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Montessori Pathways' News

November, 2013

Montessori Kindergarten School in Crystal Lake, Lake in the Hills-


Notes from Miss Alena


        “Our care of the child should be governed, not by the desire to make him learn things, but by the endeavor always to keep burning within him that light which is called intelligence”.
Maria Montessori


        This month, the school was full of Thanksgiving spirit. I think that the “I am not a Turkey” family project was the biggest hit of the month. So many “disguised” turkeys were created by the kids and their families. So many different characters, so much creativity, energy and family time were involved! We had several Ballerinas and Fashion Ladies turkeys, Fall leaves pile turkey, FedEx and Train Engineer turkey, Chicken and Lamb turkey, Shark and Zebra turkey, Veteran and Marine turkey, Gymboree turkey, Bulls and BlackHawks turkey, Nascar Driver (Jeff Gordon) turkey, My hobbies turkey; Santa, Rudolf the Reindeer and Christmas Tree turkey, Easter Bunny turkey, Hawaiian turkey, Angry Bird and Queen turkey and many others.


Private Elementary in Crystal Lake, Cary, Lake in the Hills, Algonquin         Then we continued with a Giving with Gratitude Week, when kids and their families were able to donate food and other items to the 22nd Annual Community Harvest, which will benefit clients of the Crystal Lake Food Pantry as well as the Jaycees’ Share a Christmas program. Together we collected and donated 453 pounds of food and other items. It was a great chance to teach our students not only the importance of giving thanks for what they get, but also the importance of giving.


       Thank you everybody who participated in both events and gave our kids a chance to feel the Thanksgiving spirit


       We concluded November with a Thanksgiving Activities Morning, where the children prepared a small surprise to thank their families for giving (we hope that you enjoyed it!) and then spent wonderful time together with music and a light snack. Thank you to all parents who joined us and helped.


        I hope everybody enjoys the long Thanksgiving weekend with family and friends!



        Miss Alena




Working with Montessori materials:

 Montessori Grammar Boxes in Elementary class.




       The Montessori Grammar Box material consists of eight grammar boxes with colored compartments representing the following parts of speech: article, noun, adjective, verb, adverb, preposition, pronoun, conjunction and interjection. The colors of these compartments do not necessarily match that of the grammar symbols to prevent memorization of colors by the children. The materials used along with the grammar boxes include sentence cards, word cards and grammar symbols. Montessori Preschool Elementary School in Cary, Lake in the Hills


        An elementary student receives presentations with the grammar boxes usually following work with some of the other Montessori Grammar Games (one to many, logical partners, envelope and chart work, etc.).


       The purpose of the grammar box is to explore the different types of adjectives, verbs, adverbs etc. For example, when a child is working with adjectives they will fill the box with a phrase card that contains, “the blue pencil, the red pencil and the brown pencil.” The child would bring these three pencils to their rug, lay out the cards “the” and “pencil”, and replace only the adjective to label each object. At this point the guide or teacher would point out the order of the phrases. He or she might ask the child if the meaning of the phrase changes or does it still make sense if it were, “the pencil blue.” This would be an opportunity to discuss the importance of word order in sentences.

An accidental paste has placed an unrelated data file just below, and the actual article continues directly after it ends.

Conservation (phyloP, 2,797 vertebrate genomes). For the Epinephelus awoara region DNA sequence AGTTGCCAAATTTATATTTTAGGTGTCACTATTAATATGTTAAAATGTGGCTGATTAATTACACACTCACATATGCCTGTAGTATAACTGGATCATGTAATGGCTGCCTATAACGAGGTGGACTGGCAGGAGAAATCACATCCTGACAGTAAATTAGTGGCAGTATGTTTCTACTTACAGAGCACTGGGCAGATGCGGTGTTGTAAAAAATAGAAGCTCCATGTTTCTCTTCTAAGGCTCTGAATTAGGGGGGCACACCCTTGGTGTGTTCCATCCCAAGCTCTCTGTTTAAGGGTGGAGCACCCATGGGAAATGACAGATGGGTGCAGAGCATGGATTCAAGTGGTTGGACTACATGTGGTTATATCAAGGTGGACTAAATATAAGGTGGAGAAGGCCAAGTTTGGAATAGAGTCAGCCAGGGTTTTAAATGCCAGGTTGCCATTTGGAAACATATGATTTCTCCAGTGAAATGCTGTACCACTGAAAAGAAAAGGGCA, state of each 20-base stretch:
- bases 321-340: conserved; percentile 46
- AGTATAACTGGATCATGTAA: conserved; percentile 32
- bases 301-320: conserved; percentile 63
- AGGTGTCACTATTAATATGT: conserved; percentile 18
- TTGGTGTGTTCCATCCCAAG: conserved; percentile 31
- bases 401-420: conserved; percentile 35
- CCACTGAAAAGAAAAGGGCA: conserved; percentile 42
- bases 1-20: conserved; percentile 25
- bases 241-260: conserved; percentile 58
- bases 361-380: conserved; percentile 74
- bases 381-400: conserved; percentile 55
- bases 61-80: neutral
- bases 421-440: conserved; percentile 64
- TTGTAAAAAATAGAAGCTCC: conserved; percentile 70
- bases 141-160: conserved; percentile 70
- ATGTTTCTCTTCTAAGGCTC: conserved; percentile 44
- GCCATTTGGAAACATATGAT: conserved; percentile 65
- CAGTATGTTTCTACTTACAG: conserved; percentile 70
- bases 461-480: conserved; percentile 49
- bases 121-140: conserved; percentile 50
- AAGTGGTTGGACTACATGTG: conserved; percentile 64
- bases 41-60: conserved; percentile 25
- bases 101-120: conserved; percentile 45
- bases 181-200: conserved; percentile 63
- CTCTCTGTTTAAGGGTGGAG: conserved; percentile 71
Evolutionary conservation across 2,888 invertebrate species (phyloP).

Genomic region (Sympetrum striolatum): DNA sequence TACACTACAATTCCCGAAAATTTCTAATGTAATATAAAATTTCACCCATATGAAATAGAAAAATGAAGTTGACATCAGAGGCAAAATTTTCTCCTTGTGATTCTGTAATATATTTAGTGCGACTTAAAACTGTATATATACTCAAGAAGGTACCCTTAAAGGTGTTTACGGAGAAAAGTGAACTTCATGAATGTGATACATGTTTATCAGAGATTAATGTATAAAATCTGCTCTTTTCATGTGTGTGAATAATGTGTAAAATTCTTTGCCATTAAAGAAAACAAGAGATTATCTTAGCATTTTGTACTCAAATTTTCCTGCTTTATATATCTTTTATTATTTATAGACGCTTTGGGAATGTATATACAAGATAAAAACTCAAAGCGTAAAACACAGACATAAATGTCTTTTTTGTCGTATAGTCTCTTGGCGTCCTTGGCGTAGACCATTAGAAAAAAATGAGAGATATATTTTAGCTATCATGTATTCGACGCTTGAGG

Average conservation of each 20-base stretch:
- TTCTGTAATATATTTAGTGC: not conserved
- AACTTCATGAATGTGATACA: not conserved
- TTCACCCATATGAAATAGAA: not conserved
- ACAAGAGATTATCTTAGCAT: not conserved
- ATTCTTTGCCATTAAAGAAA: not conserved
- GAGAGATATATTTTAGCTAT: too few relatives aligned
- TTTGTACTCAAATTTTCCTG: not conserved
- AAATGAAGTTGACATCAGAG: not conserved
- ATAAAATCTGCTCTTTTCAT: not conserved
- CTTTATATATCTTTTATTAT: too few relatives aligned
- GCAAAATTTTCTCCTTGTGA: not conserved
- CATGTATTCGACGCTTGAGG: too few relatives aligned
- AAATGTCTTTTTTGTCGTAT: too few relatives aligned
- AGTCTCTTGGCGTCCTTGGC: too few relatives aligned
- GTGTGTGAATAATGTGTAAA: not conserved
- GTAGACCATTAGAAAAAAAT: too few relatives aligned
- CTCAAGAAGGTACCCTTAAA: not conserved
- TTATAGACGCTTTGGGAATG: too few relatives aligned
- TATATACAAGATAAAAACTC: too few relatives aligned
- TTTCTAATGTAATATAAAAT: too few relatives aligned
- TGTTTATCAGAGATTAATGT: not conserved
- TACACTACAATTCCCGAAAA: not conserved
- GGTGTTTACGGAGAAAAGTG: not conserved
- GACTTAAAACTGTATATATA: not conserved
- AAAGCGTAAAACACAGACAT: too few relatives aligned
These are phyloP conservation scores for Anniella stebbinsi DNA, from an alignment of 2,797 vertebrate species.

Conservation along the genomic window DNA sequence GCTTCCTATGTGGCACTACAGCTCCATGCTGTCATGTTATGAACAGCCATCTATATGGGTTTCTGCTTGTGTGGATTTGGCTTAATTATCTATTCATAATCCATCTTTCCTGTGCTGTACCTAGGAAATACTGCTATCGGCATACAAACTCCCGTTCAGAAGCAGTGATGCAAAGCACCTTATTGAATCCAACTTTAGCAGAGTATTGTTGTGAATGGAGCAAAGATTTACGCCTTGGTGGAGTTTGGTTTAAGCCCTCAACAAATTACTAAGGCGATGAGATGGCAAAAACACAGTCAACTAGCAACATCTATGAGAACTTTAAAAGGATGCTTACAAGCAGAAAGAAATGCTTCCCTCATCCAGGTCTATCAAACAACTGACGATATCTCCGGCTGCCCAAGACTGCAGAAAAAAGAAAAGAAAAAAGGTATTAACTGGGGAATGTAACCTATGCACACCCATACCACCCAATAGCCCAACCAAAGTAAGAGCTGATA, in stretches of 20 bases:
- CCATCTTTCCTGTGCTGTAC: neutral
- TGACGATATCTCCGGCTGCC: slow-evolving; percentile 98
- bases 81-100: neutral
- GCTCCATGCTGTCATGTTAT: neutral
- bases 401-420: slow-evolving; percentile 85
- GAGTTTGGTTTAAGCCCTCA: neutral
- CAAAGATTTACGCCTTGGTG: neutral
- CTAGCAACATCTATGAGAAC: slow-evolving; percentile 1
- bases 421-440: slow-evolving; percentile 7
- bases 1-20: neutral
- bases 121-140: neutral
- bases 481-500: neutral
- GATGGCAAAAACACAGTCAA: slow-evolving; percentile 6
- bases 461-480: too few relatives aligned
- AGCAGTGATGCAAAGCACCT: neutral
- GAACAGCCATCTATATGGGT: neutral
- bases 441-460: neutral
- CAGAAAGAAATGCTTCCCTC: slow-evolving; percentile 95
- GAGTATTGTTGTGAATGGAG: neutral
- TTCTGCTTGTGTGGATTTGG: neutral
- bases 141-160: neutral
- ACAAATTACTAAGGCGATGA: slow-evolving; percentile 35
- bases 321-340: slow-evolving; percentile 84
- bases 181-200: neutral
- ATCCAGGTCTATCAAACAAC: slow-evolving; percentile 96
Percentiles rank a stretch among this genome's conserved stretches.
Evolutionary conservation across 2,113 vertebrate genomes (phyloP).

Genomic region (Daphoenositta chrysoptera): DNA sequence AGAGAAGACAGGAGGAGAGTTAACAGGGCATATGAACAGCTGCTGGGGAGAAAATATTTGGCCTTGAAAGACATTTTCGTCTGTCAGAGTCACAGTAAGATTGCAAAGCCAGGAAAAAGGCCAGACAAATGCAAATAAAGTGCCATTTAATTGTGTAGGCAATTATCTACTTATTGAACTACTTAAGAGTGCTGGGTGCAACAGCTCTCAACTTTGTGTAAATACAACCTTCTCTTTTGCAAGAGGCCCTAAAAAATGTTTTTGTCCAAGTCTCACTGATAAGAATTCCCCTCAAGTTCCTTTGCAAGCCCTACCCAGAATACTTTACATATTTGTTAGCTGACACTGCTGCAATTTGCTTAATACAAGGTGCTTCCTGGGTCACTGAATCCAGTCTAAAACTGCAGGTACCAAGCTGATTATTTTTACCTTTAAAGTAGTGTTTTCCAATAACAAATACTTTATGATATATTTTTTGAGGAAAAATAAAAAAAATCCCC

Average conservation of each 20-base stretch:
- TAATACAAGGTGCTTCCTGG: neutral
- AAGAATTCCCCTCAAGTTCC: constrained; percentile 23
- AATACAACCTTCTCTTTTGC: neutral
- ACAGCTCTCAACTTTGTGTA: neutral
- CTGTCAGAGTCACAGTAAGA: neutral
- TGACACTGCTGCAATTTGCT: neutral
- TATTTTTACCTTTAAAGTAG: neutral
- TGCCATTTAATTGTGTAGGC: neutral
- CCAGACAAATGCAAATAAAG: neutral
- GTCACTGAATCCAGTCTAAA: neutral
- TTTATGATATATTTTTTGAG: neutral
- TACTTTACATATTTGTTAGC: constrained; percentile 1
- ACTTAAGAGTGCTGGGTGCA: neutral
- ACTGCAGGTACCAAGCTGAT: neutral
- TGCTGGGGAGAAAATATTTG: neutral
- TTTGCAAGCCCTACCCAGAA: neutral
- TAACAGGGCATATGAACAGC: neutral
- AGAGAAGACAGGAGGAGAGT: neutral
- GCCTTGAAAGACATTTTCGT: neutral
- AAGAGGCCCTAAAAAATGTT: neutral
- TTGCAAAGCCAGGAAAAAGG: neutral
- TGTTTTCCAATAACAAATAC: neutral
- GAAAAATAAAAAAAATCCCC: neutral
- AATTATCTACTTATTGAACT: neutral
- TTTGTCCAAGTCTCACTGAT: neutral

Other concepts taught using the Adjective Grammar Boxes might be sense of color, sense of size, sense of shape (incorporates the subjects of language and geometry), sense of touch, sense of hearing, smelling, tasting, logical adjectives, and comparison of adjectives.


        As with most Montessori materials, the idea is once again hands on and builds upon previous knowledge. Follow up work for this material might be writing the phrases that were built in the child’s language journal and symbolizing the parts of speech used in the phrase or sentence.


     Ms Katy



 Vocabulary Development Sequence Cards.




        Montessori Preschool Elementary School in Cary, Lake in the Hills Material: Several sets of cards showing a sequence of actions in three or more pictures.


        The language experience begins with materials that “train the ear.” They encompass a wide variety of activities from storytelling to the silence game. At this time, the child develops listening skills. The directress takes part in information giving conversations and lots of naming is done throughout the classroom. Language specific activities such as: matching and rhyming cards and sequencing cards can be presented to the child.


        Sequencing cards show a process from beginning to end. Simple sequencing stories have three or four pictures, more complex stories will have more. The teacher begins by telling the story to the child while setting the cards randomly on the table. The teacher will then retell the story while setting the cards in order from left to right. Later, the cards are mixed and the child is invited to tell the story and lay out the cards. When three or more pictures are mastered, longer stories are introduced to the child.


        The direct aim of the sequencing cards is to develop visual discrimination, develop language skills, and to learn sequence and causality. Indirectly it helps to prepare the child for reading and writing.



Miss Patty